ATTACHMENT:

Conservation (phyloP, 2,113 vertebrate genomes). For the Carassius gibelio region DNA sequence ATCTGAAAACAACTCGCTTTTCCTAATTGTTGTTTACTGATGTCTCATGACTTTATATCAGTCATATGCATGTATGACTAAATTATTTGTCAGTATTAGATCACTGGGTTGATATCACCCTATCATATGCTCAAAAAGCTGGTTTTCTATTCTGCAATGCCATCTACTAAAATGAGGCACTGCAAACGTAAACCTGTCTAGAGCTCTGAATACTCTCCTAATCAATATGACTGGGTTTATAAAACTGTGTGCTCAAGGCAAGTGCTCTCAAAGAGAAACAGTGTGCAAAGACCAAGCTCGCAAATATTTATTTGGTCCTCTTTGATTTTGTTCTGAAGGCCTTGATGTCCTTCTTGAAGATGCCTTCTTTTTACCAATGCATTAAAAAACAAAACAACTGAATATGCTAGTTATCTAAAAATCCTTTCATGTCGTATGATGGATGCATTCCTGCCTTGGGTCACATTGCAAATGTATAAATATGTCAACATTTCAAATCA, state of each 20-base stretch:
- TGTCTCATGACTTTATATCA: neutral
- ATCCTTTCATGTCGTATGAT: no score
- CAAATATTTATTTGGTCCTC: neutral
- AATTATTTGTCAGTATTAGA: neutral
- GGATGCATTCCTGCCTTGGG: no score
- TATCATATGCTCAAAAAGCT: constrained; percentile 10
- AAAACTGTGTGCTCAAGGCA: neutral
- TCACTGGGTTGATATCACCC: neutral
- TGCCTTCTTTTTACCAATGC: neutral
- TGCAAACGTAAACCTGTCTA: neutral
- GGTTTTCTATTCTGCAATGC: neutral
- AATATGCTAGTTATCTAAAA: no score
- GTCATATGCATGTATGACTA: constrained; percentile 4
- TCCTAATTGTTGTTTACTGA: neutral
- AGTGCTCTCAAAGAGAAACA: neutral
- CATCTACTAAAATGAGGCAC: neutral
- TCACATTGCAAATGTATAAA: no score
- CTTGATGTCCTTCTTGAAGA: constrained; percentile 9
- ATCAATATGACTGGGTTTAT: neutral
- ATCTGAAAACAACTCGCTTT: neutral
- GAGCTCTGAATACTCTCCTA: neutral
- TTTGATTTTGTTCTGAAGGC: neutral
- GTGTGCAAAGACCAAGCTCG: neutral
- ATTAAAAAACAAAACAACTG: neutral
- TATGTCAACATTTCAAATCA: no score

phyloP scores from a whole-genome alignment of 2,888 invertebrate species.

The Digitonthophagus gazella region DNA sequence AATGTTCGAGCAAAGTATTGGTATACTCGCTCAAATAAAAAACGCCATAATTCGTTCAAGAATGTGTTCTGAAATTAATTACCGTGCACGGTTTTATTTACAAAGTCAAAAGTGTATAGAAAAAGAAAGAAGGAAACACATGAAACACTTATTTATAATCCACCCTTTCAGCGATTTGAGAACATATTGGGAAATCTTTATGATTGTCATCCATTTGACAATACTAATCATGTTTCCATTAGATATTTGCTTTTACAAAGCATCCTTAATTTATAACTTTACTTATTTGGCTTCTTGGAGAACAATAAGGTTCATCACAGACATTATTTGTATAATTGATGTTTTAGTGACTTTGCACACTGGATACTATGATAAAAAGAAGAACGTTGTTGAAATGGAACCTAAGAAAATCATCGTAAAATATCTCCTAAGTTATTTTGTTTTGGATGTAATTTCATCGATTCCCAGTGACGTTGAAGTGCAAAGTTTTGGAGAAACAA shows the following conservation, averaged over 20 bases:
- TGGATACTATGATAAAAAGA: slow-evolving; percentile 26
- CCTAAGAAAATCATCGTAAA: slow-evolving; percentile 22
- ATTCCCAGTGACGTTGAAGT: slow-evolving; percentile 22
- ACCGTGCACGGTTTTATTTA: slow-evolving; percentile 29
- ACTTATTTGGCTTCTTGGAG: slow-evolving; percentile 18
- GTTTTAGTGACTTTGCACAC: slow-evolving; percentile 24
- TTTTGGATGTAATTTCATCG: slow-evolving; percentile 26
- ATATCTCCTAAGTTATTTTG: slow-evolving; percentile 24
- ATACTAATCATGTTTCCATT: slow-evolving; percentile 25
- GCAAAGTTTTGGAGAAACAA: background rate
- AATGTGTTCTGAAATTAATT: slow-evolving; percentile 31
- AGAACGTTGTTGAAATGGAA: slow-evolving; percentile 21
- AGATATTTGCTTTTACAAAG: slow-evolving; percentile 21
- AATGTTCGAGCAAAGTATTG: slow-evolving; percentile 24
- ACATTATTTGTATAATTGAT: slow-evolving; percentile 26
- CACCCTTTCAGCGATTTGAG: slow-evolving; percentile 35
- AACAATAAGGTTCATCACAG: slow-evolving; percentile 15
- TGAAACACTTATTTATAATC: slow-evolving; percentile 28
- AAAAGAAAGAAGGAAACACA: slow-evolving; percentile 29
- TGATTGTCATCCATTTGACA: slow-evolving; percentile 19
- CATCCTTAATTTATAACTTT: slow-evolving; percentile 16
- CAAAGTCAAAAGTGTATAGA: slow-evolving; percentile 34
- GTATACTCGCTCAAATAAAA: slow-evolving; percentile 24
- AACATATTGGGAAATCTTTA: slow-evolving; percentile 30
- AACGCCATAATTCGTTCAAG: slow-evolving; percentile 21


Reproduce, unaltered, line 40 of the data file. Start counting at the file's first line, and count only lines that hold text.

- AGAACGTTGTTGAAATGGAA: slow-evolving; percentile 21